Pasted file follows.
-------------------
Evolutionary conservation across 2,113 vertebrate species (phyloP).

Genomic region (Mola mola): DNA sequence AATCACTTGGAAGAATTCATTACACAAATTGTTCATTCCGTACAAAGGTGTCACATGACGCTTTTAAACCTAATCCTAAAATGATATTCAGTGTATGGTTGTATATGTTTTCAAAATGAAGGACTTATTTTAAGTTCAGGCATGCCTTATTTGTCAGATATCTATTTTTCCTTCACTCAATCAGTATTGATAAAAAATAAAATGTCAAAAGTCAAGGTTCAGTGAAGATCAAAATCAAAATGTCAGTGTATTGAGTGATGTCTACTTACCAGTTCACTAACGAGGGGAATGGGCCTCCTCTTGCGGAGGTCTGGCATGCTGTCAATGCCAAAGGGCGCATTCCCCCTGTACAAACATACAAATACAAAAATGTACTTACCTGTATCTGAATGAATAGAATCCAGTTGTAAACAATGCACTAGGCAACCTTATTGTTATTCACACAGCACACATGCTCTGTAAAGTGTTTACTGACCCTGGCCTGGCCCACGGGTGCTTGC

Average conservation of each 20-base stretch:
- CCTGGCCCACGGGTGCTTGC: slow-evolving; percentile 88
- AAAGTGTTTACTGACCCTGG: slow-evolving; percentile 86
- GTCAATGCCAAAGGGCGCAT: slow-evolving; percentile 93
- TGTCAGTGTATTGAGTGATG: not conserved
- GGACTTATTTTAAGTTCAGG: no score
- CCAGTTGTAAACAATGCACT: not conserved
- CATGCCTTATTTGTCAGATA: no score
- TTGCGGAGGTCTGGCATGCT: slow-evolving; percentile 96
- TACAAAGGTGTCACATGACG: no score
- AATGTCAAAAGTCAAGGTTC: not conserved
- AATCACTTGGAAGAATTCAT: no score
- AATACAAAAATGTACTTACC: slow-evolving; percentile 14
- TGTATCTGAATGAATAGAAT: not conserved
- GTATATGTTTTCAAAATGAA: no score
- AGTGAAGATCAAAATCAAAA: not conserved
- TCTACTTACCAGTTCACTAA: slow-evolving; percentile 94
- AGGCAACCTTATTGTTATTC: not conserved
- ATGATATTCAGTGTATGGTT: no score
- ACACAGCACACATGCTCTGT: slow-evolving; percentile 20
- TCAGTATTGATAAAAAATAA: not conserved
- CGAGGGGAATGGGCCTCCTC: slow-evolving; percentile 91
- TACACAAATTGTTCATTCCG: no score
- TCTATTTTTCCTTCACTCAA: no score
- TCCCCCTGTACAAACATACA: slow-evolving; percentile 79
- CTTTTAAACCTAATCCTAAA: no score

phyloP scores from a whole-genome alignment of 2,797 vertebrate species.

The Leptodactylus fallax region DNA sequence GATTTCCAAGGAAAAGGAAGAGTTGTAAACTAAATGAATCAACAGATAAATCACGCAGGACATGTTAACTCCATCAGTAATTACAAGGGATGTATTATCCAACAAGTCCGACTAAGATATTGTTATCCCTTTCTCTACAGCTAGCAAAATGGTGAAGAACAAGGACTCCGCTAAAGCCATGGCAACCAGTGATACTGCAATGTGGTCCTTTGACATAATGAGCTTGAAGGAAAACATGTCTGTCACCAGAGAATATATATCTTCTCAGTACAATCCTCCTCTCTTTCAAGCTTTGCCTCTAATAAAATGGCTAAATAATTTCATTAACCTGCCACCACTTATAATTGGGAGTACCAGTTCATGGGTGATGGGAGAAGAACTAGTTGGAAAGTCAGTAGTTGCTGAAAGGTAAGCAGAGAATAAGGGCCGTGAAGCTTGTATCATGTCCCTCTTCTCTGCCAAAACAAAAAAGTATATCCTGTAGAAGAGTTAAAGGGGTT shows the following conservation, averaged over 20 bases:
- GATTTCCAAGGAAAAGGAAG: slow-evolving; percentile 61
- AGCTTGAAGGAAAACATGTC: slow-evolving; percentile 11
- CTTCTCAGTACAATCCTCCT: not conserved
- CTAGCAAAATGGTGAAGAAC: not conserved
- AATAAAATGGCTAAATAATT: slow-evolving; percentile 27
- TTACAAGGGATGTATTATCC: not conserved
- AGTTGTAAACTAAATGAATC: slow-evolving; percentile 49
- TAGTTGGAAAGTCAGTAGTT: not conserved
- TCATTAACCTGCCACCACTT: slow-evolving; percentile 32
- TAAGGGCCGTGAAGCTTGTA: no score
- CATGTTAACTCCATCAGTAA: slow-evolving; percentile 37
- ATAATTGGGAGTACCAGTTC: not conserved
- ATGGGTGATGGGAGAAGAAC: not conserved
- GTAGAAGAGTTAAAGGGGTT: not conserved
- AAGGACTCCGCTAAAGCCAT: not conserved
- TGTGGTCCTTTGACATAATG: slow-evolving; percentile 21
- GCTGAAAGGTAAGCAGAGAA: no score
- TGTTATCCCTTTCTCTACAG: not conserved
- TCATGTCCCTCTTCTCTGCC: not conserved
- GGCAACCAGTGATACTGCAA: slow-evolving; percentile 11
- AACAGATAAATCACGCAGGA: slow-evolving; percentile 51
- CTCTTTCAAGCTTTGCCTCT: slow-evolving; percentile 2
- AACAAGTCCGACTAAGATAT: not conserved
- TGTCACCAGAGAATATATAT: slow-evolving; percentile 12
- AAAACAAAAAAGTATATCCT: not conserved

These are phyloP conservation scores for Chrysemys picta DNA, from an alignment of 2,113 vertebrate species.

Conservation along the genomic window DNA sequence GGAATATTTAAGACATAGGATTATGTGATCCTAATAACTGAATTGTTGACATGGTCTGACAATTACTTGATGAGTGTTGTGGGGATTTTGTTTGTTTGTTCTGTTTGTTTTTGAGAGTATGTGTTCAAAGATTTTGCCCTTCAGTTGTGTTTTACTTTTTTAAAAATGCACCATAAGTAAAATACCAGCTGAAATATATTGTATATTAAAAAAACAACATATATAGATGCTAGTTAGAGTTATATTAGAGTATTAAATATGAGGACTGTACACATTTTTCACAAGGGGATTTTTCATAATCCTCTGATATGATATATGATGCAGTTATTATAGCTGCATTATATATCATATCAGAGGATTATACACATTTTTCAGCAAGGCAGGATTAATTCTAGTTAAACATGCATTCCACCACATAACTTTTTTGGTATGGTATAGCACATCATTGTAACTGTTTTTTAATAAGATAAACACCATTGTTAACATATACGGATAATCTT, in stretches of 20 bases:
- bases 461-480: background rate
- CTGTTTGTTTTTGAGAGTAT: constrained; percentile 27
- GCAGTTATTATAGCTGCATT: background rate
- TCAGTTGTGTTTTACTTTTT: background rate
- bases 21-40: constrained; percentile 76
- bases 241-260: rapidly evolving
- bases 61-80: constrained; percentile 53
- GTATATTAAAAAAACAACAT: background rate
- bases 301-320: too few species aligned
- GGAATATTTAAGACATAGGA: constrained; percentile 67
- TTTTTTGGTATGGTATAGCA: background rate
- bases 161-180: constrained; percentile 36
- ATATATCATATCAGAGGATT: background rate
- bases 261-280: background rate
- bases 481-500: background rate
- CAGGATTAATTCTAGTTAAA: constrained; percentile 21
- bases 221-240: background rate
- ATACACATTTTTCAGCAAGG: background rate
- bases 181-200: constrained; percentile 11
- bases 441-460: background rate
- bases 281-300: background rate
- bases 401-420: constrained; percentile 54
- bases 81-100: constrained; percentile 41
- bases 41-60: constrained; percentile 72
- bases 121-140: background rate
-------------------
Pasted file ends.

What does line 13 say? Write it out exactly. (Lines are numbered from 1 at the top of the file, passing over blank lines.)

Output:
- AATGTCAAAAGTCAAGGTTC: not conserved